Few experiences compare to the ease of private jet travel
April 30, 2018
It might be the pilot introducing himself as we arrive at the airfield. Perhaps it’s the knowledge that we arrived 15mins ago and are already getting ready to board. Maybe it’s the sight of a Learjet sat on a foggy Biggin Hill runway. It could be the satisfying sound of a champagne cork popping, mixed with the gentle hum of the jet’s engines. Or maybe it’s the fact that there’s a set of golf clubs on board that didn’t incur a surcharge as costly as the ticket.
Or perhaps it’s a combination of all of the above.
In truth, it’s the underlying concept of convenience and knowing that you’re in control. You’re not at the mercy of the airline and 400 other passengers. Rather than being told to do your homework by a strict parent, you’re allowed to procrastinate, or hang out with your mates.
But procrastinate isn’t in the ‘private jet dictionary’. An industry that was designed for efficiency offers exactly that; ease of travel. The concept is of shrinking the world.
It’s a shame, then, that the perception of private jets has become one of pure luxury. A supposedly exclusive means of travel reserved for the rich and famous, the industry has struggled in recent years due to the prohibitive costs and means of booking.
That’s where Stratajet comes in. They’re our hosts on an overnight trip and are showing us how they’re shaking up private jets, bringing them into the mainstream through technology.
The Hebrides is the destination, the stunning Isle of Islay to be more specific. And here’s where ‘shrinking the world’ comes into play – Islay presents an interesting paradox in that it’s close and yet remote. Loganair offers one flight a day from Glasgow but you can’t fly direct from anywhere else in the UK. Travel time on commercial flights from London is a minimum of six hours (including check in and transfers). But door (in central London) to door (the Islay House hotel) will take us just two flying privately. It’s already mid-morning but we’ll be there in plenty of time for lunch.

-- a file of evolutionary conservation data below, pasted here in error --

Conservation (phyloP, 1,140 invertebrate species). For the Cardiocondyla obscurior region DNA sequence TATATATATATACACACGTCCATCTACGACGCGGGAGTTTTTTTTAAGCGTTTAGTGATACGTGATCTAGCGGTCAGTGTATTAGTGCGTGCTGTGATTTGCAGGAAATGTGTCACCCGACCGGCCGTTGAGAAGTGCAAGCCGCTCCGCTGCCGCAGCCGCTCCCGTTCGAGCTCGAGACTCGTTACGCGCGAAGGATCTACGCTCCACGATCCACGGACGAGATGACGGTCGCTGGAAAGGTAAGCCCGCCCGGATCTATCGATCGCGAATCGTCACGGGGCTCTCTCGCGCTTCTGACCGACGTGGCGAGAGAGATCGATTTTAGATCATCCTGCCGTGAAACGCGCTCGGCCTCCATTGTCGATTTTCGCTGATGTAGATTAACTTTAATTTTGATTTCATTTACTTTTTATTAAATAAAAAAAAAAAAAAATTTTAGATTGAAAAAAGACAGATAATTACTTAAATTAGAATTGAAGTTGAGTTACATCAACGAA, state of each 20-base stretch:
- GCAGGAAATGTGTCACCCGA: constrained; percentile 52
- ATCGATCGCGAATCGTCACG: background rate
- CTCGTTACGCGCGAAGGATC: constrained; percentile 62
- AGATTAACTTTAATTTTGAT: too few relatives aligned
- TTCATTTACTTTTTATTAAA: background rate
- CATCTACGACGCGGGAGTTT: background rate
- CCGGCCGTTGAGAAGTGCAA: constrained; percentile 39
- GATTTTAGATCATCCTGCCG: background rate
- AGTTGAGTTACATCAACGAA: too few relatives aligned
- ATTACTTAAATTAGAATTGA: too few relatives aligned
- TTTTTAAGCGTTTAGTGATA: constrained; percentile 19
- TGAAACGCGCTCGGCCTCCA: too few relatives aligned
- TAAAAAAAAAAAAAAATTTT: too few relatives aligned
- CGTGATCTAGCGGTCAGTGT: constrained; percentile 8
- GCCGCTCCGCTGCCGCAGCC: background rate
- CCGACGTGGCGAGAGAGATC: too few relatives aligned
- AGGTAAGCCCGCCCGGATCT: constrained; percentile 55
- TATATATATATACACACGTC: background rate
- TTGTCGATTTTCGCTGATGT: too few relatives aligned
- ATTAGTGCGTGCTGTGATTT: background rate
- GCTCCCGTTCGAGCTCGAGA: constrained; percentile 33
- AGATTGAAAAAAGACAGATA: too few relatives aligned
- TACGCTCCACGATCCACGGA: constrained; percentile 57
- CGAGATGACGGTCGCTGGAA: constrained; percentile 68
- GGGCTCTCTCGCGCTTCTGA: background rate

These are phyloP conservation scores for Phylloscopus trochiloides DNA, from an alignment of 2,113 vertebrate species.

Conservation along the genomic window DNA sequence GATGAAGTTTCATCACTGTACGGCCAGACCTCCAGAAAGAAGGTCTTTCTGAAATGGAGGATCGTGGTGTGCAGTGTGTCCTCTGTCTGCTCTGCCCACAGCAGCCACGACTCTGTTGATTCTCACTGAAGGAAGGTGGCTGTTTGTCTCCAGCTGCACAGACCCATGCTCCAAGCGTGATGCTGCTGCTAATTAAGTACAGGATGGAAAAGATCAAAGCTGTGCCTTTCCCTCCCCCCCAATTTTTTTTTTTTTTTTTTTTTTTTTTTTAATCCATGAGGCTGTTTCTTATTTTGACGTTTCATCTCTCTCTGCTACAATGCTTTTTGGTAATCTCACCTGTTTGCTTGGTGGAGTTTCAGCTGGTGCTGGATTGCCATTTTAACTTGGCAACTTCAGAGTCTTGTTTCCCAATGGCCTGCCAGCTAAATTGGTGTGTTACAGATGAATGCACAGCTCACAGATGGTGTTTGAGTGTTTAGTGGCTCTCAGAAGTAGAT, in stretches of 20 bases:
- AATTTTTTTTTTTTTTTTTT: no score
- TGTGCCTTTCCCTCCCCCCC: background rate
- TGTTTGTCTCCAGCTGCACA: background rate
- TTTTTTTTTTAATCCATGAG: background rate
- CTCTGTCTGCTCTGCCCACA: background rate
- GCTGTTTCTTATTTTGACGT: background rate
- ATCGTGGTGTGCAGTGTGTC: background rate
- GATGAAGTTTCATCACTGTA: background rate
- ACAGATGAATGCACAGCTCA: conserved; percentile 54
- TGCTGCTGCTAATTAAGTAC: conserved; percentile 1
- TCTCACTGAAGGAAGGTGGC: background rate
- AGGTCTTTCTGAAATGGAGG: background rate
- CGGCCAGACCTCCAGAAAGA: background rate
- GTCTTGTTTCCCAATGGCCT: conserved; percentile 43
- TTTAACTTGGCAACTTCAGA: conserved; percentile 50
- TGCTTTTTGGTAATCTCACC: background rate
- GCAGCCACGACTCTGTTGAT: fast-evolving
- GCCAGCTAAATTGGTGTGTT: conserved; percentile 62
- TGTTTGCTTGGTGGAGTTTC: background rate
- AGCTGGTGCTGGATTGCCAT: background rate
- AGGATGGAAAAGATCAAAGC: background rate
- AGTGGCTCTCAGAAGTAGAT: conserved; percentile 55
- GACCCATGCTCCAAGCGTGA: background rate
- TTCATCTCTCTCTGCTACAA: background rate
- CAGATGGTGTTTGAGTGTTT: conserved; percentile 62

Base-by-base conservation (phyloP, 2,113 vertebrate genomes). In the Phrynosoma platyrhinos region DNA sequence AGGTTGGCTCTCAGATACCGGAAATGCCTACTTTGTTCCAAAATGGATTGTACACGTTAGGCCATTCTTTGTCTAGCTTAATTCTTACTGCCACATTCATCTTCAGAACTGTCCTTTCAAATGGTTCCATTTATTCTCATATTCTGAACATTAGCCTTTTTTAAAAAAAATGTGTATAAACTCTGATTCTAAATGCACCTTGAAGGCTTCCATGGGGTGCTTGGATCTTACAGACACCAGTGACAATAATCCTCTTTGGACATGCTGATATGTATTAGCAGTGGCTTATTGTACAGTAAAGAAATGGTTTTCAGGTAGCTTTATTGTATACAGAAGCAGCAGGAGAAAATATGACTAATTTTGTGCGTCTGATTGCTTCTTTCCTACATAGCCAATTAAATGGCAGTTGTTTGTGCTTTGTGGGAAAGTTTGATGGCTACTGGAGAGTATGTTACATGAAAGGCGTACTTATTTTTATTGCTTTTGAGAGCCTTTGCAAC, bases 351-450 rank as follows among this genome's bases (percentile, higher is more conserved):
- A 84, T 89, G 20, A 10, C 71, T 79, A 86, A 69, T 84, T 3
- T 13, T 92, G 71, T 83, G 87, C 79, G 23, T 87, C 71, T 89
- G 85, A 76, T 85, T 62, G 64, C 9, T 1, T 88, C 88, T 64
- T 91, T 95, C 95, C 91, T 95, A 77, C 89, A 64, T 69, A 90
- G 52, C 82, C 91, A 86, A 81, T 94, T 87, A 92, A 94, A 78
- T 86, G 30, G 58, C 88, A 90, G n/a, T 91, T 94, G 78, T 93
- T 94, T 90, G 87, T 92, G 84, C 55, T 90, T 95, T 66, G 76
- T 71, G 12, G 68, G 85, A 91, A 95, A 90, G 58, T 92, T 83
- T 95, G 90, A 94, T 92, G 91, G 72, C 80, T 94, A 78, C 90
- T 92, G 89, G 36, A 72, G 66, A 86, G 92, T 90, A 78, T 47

Joining us on the trip is Stratajet Founder Jonny Nicol, a former RAF fast jet pilot and military officer and a man with a cool confidence at his achievement of getting this remarkable technology ‘off the ground’. Building Stratajet was no mean feat, as the self-taught computer scientist explains. “Private aviation had barely changed since its inception and badly needed a shake up,” Nicol says. “The industry had become stagnant thanks to a lack of innovation and the complexity of the pricing model. Everyone was still relying on manual processes to confirm bookings and it was causing vast inefficiencies across the industry. So when I set out to bring this process online, I wondered why no-one had done it before. The five long years that it took to build what an investor has described as ‘the world’s most sophisticated price comparison site’ explain why!”
Private jets, then, were themselves a paradox before Stratajet came along; the most efficient means of getting from A to B but with inefficiency at the core of the industry in terms of their availability to fliers.
Not that this is a concern of ours as we cruise over the Irish Sea, intermittently chatting with the pilots and getting flight route updates. We return to our plush lazy-boy-esque recliners to enjoy the descent and find that our glasses of Laurent Perrier have been topped up.
If leaving the hustle and bustle of London evokes a sense of calm, arriving on Islay is almost otherworldly. The serene rolling landscape is like something out of a scene from The Lord of the Rings – you half expect orcs to come bounding over the brow of a hill at any moment – and the purity of the air is nothing short of invigorating.